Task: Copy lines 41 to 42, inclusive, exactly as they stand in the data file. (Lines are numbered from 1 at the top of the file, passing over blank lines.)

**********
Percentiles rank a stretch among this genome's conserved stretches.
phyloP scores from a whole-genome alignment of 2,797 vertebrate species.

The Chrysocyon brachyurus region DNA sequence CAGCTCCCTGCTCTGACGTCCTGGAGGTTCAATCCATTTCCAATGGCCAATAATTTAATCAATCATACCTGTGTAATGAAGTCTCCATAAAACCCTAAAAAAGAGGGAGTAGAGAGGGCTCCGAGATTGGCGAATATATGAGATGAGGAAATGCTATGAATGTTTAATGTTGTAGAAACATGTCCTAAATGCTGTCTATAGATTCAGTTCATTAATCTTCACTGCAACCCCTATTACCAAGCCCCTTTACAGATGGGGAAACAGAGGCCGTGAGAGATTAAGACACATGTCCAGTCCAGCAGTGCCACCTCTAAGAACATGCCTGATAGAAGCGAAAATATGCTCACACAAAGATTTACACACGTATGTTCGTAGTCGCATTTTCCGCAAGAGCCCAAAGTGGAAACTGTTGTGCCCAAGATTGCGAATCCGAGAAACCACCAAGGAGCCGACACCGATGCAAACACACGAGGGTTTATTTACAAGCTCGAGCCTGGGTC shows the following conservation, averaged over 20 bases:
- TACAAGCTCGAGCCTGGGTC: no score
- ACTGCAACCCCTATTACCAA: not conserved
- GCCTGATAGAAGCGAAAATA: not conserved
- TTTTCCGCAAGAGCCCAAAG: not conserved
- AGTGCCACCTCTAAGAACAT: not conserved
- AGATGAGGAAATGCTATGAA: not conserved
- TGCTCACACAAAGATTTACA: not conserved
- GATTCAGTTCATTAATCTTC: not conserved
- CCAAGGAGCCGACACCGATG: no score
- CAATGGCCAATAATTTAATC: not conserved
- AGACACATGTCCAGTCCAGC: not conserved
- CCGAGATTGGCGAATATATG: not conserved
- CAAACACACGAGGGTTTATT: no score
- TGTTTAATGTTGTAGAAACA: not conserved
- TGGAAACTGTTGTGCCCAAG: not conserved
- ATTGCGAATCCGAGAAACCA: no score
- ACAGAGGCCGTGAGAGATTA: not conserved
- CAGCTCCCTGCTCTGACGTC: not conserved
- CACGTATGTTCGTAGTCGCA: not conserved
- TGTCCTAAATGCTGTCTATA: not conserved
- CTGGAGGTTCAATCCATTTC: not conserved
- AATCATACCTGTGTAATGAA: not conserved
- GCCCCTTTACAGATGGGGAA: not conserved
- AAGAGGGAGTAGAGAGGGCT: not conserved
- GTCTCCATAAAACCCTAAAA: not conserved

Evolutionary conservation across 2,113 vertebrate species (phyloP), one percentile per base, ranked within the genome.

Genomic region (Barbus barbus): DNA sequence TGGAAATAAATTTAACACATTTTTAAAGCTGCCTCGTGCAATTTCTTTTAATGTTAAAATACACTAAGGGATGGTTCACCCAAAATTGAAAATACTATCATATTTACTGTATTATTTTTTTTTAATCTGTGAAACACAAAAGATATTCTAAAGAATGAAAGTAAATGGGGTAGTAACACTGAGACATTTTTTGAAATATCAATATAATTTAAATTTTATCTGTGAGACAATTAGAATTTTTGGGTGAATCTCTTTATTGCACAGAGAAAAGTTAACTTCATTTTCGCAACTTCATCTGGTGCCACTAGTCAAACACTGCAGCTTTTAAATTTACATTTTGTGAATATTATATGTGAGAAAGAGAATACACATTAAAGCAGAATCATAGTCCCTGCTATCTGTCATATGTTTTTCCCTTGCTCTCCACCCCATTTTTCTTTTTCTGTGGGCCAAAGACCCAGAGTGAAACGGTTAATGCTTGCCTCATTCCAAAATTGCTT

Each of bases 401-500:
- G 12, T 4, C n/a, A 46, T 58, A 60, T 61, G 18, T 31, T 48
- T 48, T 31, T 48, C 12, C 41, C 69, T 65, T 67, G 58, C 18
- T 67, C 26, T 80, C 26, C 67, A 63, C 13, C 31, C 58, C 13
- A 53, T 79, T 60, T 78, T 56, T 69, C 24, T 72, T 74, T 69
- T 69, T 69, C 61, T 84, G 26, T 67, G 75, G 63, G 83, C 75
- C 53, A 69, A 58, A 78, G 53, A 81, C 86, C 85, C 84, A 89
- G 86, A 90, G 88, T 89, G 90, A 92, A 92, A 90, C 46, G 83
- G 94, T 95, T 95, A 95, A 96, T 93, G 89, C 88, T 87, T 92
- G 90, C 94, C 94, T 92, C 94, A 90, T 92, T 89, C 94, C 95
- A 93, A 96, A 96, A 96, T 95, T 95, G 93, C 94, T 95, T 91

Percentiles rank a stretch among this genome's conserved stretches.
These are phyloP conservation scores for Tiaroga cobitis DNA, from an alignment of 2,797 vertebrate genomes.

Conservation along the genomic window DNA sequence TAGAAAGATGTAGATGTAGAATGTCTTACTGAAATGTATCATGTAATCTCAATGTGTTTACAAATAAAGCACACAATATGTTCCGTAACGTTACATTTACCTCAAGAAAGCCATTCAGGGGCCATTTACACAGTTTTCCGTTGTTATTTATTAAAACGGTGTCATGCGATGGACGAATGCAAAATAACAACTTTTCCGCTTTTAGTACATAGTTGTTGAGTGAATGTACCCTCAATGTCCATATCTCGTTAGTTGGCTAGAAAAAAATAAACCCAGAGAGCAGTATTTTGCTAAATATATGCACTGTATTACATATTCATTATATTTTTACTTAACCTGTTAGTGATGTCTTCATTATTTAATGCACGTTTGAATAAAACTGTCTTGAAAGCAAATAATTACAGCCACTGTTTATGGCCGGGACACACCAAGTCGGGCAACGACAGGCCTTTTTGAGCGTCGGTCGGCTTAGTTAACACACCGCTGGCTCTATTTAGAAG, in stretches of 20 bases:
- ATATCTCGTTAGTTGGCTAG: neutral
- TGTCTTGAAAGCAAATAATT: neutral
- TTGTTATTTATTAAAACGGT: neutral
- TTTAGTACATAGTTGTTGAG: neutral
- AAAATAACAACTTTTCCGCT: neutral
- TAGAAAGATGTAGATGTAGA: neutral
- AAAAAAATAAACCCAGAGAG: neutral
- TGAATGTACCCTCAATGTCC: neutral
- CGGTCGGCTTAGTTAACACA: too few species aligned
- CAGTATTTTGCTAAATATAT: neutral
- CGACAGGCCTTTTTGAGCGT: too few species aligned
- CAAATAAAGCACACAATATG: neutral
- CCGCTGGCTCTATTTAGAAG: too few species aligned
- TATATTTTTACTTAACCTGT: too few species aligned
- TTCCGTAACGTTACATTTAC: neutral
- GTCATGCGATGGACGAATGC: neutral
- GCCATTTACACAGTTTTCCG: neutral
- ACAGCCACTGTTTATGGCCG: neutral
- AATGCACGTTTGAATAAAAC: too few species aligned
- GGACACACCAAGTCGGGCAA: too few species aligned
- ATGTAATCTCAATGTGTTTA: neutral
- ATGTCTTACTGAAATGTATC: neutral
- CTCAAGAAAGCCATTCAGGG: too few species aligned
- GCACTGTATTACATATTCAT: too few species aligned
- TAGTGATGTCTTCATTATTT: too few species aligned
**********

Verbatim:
- A 93, A 96, A 96, A 96, T 95, T 95, G 93, C 94, T 95, T 91

Percentiles rank a stretch among this genome's conserved stretches.